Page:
Monthly Oil Market Report
Oil Market Highlights
OPEC Reference Basket
increased for the sixth month in a row to average almost $110/b inMarch, up $9.55/b from the previous month. That was the highest monthly level since the onset ofthe financial crisis. The crisis in Libya and fears that supply disruptions might spread to othercountries in the MENA region lifted the fear premium, pushing futures prices higher. This wassomewhat capped by market uncertainty following the tragic events in Japan. The Nymex WTIfront-month rose to average almost $103/b despite a continued build in US crude oil inventories andICE Brent averaged $114.67/b. The Basket moved higher in April to reach $120.30/b on 11 April.
is expected to grow by 3.9% in 2011. This represents a downward revision of0.1% from the previous report due to the impact of the tragic events in Japan, which is now forecastto decline by 0.1%, compared to growth of 1.5% in the previous report. The uncertainty for theforecast is high as the final economic consequences and the details of governmentalcountermeasures are not yet known. The recovery in the rest of the world seems to continue. Whilesecond round effects from Japan have not been incorporated due to the lack of visibility, forecastsfor other economies remain unchanged from the previous report. Risks seem skewed to thedownside with additional challenges coming from the continued sovereign debt crisis in theEuro-zone, increasing inflation across the globe and a potential overheating in developing Asia.
World oil demand
is forecast to grow by 1.4 mb/d in 2011, following an increase of 2.0 mb/d in theprevious year. Japan’s disaster led to a sudden decline in the country’s use of oil. However, thisshould be offset by fuel substitution from nuclear to crude-burning and rebuilding operations later inthe year. With the start of the second quarter, world oil demand has eased according to the seasonalnorm. Risks to the forecast remain, particularly from higher oil prices which are likely to have aslightly negative impact on transport fuel demand worldwide. Early signs indicated winter productuse was more than anticipated in the fourth quarter of last year, which led to an upward revision tothe 2010 forecast.
Non-OPEC oil supply
is expected to increase by 0.6 mb/d in 2011, an upward revision of0.1 mb/d from the previous month. The adjustment was supported mainly by healthy productionduring the first few months of the year. Anticipated growth continues to be driven by Brazil, US,Canada, Colombia and China, partially offset by declines in Norway, and UK. OPEC natural gasliquids (NGLs) and non-conventional oils are forecast to increase by 0.5 mb/d in 2011 toaverage 5.2 mb/d. According to preliminary data, total OPEC crude production in Marchaveraged 29.31 mb/d, a decline of 627 tb/d from the previous month.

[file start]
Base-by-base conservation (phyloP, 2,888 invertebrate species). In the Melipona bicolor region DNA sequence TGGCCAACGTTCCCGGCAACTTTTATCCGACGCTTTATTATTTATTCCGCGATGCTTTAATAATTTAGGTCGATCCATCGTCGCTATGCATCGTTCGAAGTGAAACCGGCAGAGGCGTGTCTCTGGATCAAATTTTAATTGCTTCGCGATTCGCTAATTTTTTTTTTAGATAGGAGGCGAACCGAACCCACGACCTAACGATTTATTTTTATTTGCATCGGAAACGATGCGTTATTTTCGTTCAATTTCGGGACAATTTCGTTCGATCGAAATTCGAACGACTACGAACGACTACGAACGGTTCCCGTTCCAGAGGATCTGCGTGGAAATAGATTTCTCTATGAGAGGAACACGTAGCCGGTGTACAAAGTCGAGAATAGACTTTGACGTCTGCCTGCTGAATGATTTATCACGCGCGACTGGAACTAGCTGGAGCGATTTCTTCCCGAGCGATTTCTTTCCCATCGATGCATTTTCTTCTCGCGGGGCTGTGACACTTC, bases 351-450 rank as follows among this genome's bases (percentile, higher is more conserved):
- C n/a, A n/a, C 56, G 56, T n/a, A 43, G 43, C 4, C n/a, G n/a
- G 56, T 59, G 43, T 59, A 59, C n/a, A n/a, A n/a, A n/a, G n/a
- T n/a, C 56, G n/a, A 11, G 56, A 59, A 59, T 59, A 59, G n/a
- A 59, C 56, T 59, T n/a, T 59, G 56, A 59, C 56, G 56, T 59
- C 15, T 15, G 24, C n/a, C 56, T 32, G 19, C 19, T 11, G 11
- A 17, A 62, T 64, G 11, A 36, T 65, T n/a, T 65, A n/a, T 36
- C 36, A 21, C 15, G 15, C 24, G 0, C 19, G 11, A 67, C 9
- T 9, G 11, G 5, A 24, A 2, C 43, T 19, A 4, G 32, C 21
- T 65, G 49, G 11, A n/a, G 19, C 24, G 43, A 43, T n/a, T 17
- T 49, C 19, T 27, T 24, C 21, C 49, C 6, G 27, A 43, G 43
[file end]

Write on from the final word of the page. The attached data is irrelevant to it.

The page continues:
have been affected by the tragic events in Japan, which has had a bearish impacton the top of the barrel as almost 25% of Japan’s ethylene production capacity is offline. In contrast,middle distillates and low sulphur fuel oil have seen support from stringent Japanese productspecifications as well as strong US demand. Expectations of stronger diesel demand could lendsome support to refinery margins in the coming months, offsetting weakness at the top of the barrel.
OPEC spot fixtures increased in March by 4.3 mb/d to average 15.4 mb/d. Sailings from OPECdeclined in March by 0.5 mb/d. The
for crude oil showed positive momentum withspot freight rates increasing on most reported routes in March. Higher activities, risk premiums andhigher bunker fuel prices all supported freight rates in March. In the clean market, freight ratesincreased on most reported routes due to higher tonnage demand.
fell around 9 mb in March. This draw was driven by products which fellstrongly by 18.3 mb, while crude stocks offset some of the decline, increasing by 9.3 mb. However,US commercial oil inventories still remain 24 mb above the historical average. The most recent datafor February shows that commercial oil inventories in Japan declined by 8.3 mb, with crude andproducts showing a draw of 6.5 mb and 1.8 mb respectively. Japanese oil inventories remained at3.4% above a year ago, while the deficit with historical trend stood at 6.2%
demand for OPEC crude
in 2010 is estimated at 29.5 mb/d, around 0.2 mb/d higher than inthe previous report. With this adjustment, the demand for OPEC crude stood at about 0.4 mb/dhigher than the year before. In 2011, demand from OPEC crude is expected to average 29.9 mb/d,about 0.4 mb/d higher than a year ago and 0.1 mb/d over the previous assessment.